Why aren’t Hollywood films more diverse? The international box office might be to blame
In 2014, a hacker group leaked confidential information from Sony Pictures Entertainment, including a controversial email written by an unnamed producer.
In the email, which went viral, the producer questioned the decision to cast Denzel Washington as the lead in “The Equalizer”:
“I believe that the international motion-picture audience is racist – in general, pictures with an African-American lead don’t play well overseas… But Sony sometimes seems to disregard that a picture must work well internationally to both maximize returns and reduce risk, especially pictures with decent-size budgets.”
Many actors, activists and newspapers have raised concerns related to diversity in Hollywood films. Several organizations, including blackfilm.com and the Geena Davis Institute, now actively monitor and promote diversity in media.
But was the Sony producer onto something in raising concerns about the biases of moviegoers abroad? Is it possible that the lack of nonwhite and female lead characters in Hollywood films is driven, in part, by economic concerns from movie studios? Our analysis of more than 800 films sampled between 2005 and 2012 suggests the answer is “yes.”
Who’s in the movies
Research suggests that films suffer from demographic disparities.
In one study, researchers at the USC Annenberg School for Communication and Journalism analyzed the demographic characteristics of over 11,000 speaking characters in hundreds of films and television series released in 2014. Approximately 75 percent of all actors involved were white. Meanwhile, 12 percent were black, 6 percent Asian, 5 percent Hispanic/Latino and 3 percent were identified as Middle Eastern or “other.”
We looked at the top-grossing films each year from 2005 to 2012, using information from Box Office Mojo, IMDB, The New York Times movie reviews and Rotten Tomatoes. Our data include the 150 top films each year that were distributed domestically and abroad, excluding G-rated and animated films.
Just 28 percent of movies in our sample had a female first lead character. Only 19 percent had a nonwhite first lead character.
These figures are in stark contrast to the demographics of the U.S. population. According to the U.S. Census Bureau, approximately 51 percent of the U.S. is female and 35 percent is nonwhite or Hispanic.
Recently, film studios have faced more intense competition from independent filmmakers, increased globalization and streaming video sources. In this environment, film studios may be inclined to supply movies with characteristics that appeal to more consumers and increase profits.
Since international box office revenue is now more than twice as large as domestic revenue, the economic incentive for studios to cater to the preferences of international audiences is larger than ever. The top five international box office markets are China, Japan, the U.K., France and India.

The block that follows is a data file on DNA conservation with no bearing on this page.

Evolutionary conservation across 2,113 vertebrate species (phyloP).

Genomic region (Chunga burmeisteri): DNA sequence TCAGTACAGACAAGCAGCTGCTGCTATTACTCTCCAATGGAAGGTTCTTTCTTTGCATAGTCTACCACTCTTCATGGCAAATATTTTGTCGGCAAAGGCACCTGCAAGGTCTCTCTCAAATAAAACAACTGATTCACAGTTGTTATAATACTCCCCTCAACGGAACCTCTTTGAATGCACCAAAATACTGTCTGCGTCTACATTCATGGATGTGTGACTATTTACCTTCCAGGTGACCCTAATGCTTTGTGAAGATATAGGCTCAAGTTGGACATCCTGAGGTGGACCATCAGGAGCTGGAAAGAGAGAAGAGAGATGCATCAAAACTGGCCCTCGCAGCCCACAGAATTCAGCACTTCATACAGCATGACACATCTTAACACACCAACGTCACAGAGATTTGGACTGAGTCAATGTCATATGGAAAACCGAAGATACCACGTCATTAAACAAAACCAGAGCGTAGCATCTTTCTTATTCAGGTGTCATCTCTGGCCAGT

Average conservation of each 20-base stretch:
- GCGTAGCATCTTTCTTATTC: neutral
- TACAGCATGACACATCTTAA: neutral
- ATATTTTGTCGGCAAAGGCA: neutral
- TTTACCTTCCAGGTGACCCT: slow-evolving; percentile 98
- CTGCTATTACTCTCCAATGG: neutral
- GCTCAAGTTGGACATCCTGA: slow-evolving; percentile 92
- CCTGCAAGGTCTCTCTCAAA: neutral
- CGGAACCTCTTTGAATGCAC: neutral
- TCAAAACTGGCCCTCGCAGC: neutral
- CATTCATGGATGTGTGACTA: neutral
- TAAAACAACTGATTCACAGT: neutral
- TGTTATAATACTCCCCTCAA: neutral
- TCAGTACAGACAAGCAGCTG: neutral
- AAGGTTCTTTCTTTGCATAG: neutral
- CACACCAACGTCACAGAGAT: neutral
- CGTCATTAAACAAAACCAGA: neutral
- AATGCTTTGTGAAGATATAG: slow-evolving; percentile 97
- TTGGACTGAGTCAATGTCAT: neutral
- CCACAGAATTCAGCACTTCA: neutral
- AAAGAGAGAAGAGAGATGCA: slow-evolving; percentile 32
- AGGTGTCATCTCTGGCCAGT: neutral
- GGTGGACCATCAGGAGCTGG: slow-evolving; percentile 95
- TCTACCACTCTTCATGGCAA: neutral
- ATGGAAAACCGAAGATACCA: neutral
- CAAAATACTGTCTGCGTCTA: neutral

Does consumer discrimination in these markets explain the underrepresentation of female and nonwhite actors in Hollywood films?
We analyzed the potential gender and racial biases from the consumer side through their influence on box office revenue, both domestically and internationally. We looked at the relationship between cast demographics and theater audiences, controlling for other factors that may affect a movie’s success, such as production budgets, release timing, genre, critic ratings and star power.
There’s significant evidence that a film cast’s racial diversity negatively affects international box office performance. By our estimates, a 10 percentage point increase in racial cast diversity leads to 17 percent less international revenue, even after controlling for key film characteristics. This effect disappears in the domestic market.
Similarly, adding just one nonwhite lead actor led to a 40 percent decrease in international revenue.
However, we did not find any link between gender diversity and movie revenue. Productions with a female lead character fared as well economically outside the U.S. as those with a male lead.
The results provide convincing evidence that studio executives have legitimate concerns about the relationship between diversity and revenue.
The negative effects of nonwhite characters on profits could explain the racial disparity observed in Hollywood films. In that case, it could be argued that consumer prejudice leads to roles that favor white actors more, because the increased revenue is attractive to studio executives.
Most movies make a lot more foreign revenue than domestic revenue, but movies with diverse casts can struggle abroad, even if they are incredibly successful domestically. For example, 2012’s “Think Like a Man” made US$91.5 million in the domestic market but just $4.5 million in the international market. “The Help,” a 2011 Academy Award-winning period drama, made $169.7 million in the domestic market compared to $46.9 million in the international market.
This doesn’t mean that preferences of studio executives are not at all responsible for the demographic disparity, but it does suggest that market forces are at least partly responsible.
Consumer tastes are a likely factor driving studios’ preference of nonwhite underrepresentation in movies. The revenue implications of international audience preferences are simply too large for studios to ignore.